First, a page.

Media monitoring services can help you create more meaningful relationships with your key influencers.
Mashable explained that another benefit of qualitative analytics can also be used to develop stronger, and more valuable and authentic relationships with your audience. After analysing the data provided by your media monitoring service, you may realise that your brand has high exposure in spaces that you hadn’t intentionally targeted, enabling you to change the scope of your efforts accordingly.
In addition, the information might reveal recurring concerns, issues or hot topics among your key influencers, allowing you to change strategy in response to fluctuations in customer sentiment as and when it happens.
QUALITY OVER QUANTITY: ARE YOU UNLOCKING ROI FROM YOUR SOCIAL STRATEGY?
The practice of generating ‘buzz’ around a product, service or offering is now a well trodden path that many companies choose to follow in the digital space. After all, Facebook, Twitter et al collectively cater to billions of consumers.
However, are businesses doing enough to ensure return on investment (ROI) in campaigns centred on these now critical channels?
Research collated by McKinsey & Company suggested the answer is, perhaps, a no. This is due to the fact that many businesses focus on either encouraging would-be customers to engage with their offerings, or inspire influencers to freely talk about their products.
The real skill – and where the most ROI can be found – includes both.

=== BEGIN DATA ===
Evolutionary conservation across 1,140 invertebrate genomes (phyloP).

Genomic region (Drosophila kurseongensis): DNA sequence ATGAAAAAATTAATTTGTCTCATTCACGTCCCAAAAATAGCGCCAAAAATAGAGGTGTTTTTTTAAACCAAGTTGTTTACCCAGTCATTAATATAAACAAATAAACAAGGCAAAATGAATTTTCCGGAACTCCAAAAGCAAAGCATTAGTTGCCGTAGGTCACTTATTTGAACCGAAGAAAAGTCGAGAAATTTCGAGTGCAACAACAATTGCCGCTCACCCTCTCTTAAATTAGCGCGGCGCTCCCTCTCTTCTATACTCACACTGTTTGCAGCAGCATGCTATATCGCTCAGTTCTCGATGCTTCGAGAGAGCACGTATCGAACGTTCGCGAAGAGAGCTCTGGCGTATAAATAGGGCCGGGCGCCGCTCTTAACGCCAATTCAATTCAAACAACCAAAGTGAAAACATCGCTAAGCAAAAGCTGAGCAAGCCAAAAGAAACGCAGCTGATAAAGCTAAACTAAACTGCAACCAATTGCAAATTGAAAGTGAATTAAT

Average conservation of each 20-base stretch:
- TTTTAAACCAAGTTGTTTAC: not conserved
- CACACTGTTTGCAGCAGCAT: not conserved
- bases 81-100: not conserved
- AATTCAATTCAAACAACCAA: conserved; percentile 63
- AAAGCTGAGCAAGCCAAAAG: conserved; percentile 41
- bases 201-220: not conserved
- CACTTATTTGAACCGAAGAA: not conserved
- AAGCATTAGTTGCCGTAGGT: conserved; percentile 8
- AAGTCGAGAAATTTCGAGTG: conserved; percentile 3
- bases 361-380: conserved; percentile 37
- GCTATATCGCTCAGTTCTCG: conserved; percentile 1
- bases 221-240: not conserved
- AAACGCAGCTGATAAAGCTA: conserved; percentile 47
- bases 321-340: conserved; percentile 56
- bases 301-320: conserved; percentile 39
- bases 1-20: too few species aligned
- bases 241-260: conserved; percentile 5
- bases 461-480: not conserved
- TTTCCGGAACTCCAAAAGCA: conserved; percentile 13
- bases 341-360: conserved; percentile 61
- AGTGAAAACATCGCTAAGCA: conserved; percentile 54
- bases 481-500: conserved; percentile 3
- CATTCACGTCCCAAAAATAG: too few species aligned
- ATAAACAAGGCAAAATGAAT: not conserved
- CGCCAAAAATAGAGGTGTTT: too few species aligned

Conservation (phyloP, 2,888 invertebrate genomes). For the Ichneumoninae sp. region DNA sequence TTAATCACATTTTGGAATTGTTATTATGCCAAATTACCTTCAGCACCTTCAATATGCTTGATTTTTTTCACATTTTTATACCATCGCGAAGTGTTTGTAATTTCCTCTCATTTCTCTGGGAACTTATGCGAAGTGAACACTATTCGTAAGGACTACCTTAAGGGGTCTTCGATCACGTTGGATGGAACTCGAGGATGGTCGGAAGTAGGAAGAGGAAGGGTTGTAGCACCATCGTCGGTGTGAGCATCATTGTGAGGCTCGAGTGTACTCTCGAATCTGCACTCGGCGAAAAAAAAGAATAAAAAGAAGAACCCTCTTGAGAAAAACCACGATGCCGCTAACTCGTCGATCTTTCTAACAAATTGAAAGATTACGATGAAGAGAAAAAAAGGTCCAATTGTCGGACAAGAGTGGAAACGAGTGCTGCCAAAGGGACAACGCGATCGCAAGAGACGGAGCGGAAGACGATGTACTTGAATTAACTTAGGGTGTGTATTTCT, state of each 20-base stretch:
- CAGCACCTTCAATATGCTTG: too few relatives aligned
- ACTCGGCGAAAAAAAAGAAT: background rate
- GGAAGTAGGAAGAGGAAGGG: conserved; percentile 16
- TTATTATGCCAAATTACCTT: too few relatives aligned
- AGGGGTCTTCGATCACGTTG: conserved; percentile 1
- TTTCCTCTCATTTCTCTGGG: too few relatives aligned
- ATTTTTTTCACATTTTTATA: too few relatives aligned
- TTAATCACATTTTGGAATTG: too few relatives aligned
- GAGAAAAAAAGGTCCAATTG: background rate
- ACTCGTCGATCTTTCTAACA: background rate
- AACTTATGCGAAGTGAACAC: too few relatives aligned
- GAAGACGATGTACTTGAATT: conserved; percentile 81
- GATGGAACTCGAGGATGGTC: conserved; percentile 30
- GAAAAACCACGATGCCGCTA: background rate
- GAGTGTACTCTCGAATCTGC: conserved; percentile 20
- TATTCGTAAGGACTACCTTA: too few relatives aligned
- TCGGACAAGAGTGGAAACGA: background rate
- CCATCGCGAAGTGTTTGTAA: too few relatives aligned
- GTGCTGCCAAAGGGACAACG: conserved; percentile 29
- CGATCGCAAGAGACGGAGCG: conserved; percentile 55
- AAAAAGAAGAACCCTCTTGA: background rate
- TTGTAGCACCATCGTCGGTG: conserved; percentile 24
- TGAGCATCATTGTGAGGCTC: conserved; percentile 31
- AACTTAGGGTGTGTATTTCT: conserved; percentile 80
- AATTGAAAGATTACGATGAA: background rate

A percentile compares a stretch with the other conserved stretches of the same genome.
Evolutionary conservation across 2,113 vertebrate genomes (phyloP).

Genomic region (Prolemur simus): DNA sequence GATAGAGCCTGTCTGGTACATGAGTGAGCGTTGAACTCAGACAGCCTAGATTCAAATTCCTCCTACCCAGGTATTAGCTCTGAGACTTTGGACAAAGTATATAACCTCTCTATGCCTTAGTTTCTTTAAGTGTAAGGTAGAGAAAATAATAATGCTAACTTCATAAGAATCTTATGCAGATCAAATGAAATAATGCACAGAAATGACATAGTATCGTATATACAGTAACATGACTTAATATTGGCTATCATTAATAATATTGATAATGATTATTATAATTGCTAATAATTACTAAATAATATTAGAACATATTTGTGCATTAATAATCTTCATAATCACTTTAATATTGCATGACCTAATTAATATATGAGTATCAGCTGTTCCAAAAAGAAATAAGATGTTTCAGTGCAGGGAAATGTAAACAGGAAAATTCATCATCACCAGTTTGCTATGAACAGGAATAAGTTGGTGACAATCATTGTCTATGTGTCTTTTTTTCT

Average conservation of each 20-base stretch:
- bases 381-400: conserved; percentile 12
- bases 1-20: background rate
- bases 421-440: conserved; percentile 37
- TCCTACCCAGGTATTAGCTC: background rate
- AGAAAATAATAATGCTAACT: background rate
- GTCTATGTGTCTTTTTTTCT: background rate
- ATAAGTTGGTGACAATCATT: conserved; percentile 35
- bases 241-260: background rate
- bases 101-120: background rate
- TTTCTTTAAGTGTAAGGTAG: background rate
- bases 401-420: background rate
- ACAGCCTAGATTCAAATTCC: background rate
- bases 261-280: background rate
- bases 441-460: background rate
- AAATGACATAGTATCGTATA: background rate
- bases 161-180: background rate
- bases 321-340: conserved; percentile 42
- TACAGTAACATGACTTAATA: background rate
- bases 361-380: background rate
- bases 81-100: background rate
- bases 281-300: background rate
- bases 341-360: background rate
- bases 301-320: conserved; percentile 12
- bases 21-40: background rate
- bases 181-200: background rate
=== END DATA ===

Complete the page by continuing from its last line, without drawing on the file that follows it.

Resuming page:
Social listening will provide better results when the focus is on quality, not quantity.
McKinsey & Company found that the costs of a campaign centred on creating buzz amongst influencers – particularly sector-specific journalists – are justified for the PR department.
The resulting articles and news pieces will typically be well regarded and discussed on social media. Naturally collating hard data to highlight this dialogue is the next step.
That’s where effective media analysis comes in. Spending big on a campaign – particularly on social – will always be a risk as there’s simply so much competition. However, if there’s enough information to back up the endeavour as a success, then there’s little reason as to why the company couldn’t continue to grow its strategy.
Quality is more important than quantity when it comes to social engagement.
Measuring what matters
Ultimately, too many businesses will look to gain as much data as possible without seeking further insight. The huge scale of today’s social landscape means that doing so can be particularly time consuming.
Consequently, social media monitoring is a must, as the right practices can unlock the value of data, rather than merely collect it.
Research collated by comScore noted that quality is more important than quantity. In simple terms, companies should focus on customers that consistently show loyalty to their brands.
Businesses need to assess which areas of their audience are engaged on social, and plan their future strategies accordingly. It’s all too easy to get caught up in a world of followers, mentions and shares, but are they actually showing ROI?
That question is more easily answered by entities that choose to think progressively, find the right tools to help them, and assess the consequent data with quality in mind.